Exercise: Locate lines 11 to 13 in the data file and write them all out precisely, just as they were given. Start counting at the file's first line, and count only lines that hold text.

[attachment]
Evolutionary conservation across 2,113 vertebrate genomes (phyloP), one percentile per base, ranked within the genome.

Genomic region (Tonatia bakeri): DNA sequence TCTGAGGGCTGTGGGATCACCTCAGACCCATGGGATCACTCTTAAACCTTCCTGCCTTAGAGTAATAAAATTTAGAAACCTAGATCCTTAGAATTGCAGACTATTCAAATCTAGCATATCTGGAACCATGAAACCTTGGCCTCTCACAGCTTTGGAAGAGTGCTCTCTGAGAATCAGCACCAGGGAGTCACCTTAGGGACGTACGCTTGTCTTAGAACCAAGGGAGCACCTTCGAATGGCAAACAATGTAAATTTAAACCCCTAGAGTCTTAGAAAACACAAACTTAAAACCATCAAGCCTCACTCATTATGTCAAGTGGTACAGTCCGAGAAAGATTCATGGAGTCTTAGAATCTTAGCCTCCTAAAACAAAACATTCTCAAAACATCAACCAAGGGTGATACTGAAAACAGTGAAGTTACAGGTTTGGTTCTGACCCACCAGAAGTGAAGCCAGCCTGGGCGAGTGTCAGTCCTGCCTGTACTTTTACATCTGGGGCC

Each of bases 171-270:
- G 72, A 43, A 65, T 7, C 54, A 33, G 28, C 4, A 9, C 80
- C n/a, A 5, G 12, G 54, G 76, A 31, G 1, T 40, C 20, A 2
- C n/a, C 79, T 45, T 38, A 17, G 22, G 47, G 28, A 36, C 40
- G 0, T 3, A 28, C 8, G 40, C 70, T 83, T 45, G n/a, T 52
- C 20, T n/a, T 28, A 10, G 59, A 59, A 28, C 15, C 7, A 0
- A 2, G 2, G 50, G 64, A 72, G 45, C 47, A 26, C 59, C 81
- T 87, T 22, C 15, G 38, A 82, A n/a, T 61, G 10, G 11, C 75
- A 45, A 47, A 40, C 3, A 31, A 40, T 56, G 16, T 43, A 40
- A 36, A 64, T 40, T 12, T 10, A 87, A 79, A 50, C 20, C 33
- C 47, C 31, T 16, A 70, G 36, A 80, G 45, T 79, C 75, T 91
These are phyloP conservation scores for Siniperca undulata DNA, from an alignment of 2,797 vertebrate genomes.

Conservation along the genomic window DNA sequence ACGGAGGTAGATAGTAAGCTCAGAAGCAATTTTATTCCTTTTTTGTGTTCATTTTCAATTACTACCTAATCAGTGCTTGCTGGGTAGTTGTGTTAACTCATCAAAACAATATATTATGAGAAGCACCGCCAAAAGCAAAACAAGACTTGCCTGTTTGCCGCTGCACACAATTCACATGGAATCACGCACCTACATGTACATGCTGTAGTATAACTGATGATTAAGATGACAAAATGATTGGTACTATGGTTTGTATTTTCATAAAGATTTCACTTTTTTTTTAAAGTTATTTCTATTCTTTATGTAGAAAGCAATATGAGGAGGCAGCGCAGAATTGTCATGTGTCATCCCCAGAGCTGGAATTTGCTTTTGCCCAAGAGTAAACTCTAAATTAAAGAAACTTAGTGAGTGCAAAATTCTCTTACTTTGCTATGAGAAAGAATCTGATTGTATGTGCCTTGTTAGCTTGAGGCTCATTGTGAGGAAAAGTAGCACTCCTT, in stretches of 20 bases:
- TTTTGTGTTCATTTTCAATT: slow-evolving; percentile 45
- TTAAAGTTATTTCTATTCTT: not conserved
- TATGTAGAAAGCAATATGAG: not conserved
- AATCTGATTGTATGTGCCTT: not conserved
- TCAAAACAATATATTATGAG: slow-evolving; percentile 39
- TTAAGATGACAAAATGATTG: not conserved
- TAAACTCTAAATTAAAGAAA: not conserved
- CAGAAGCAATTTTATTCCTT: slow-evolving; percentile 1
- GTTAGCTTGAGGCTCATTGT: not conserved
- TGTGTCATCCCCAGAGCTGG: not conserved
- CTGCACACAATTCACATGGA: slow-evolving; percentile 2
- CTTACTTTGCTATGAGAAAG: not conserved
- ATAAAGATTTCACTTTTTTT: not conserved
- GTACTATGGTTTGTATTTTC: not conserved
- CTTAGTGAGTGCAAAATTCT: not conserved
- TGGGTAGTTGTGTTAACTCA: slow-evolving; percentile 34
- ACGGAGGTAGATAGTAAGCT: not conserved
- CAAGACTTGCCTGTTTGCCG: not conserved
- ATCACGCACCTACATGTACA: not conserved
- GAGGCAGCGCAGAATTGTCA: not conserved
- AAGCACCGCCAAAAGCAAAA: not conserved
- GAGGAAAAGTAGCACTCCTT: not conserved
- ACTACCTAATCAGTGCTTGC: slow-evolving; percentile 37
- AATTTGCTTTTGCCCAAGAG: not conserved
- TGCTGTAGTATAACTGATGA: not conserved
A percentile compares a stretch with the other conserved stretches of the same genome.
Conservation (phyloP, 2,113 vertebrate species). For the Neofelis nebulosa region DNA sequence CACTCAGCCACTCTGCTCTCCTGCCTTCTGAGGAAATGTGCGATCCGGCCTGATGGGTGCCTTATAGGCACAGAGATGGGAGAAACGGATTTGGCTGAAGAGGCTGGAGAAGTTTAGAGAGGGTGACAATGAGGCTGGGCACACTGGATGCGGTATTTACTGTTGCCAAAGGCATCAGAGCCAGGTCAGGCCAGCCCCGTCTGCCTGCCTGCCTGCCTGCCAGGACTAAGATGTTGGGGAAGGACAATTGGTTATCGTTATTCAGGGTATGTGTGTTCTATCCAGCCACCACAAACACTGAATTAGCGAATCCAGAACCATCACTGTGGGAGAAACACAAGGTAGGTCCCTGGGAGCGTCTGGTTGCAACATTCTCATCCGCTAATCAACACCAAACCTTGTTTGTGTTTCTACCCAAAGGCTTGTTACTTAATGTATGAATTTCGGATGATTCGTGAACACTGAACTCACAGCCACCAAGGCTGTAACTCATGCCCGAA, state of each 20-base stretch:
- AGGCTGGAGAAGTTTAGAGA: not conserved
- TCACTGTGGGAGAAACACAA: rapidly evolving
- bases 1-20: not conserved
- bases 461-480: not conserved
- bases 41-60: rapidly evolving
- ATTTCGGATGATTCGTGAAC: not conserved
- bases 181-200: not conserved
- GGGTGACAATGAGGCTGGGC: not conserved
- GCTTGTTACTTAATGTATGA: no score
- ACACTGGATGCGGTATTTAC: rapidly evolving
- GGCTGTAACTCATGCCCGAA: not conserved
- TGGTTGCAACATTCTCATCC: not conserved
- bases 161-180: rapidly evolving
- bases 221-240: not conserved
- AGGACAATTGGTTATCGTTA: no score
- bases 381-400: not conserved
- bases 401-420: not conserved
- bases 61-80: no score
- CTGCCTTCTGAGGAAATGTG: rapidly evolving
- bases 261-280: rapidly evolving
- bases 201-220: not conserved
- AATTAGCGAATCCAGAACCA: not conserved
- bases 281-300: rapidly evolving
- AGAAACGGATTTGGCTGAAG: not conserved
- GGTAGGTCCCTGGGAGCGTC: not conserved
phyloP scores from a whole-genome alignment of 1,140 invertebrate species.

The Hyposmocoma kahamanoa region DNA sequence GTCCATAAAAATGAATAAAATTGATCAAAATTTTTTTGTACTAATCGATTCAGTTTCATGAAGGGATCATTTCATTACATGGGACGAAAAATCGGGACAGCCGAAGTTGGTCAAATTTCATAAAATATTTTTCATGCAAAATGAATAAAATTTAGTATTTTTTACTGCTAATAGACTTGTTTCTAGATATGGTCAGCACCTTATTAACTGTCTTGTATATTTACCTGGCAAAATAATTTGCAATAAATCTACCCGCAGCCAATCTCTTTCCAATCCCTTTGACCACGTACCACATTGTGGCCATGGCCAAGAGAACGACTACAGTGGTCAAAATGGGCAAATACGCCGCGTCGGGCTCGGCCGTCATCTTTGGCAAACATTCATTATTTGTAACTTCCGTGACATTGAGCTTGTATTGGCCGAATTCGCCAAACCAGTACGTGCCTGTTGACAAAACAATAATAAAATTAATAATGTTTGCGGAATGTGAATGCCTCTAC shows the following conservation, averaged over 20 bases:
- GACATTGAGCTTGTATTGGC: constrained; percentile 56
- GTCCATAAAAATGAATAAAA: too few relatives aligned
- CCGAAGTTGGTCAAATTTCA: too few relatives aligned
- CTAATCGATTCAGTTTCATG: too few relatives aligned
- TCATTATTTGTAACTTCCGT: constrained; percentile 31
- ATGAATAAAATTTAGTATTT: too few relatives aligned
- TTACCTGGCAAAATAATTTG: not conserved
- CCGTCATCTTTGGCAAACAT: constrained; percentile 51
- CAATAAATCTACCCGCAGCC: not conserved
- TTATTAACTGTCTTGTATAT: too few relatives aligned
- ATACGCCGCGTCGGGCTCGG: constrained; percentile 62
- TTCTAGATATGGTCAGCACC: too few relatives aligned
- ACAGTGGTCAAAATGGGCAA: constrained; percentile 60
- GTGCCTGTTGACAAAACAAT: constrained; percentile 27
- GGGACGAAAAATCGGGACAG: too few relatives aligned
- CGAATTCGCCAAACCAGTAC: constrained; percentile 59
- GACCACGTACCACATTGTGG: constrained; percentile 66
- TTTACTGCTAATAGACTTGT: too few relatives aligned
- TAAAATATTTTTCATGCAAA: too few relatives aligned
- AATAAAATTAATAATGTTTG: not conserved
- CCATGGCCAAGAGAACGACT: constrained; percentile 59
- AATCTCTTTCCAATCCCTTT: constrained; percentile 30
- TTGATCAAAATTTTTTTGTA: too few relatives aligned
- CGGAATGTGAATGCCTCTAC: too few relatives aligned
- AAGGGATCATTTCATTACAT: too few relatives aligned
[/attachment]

- A 45, A 47, A 40, C 3, A 31, A 40, T 56, G 16, T 43, A 40
- A 36, A 64, T 40, T 12, T 10, A 87, A 79, A 50, C 20, C 33
- C 47, C 31, T 16, A 70, G 36, A 80, G 45, T 79, C 75, T 91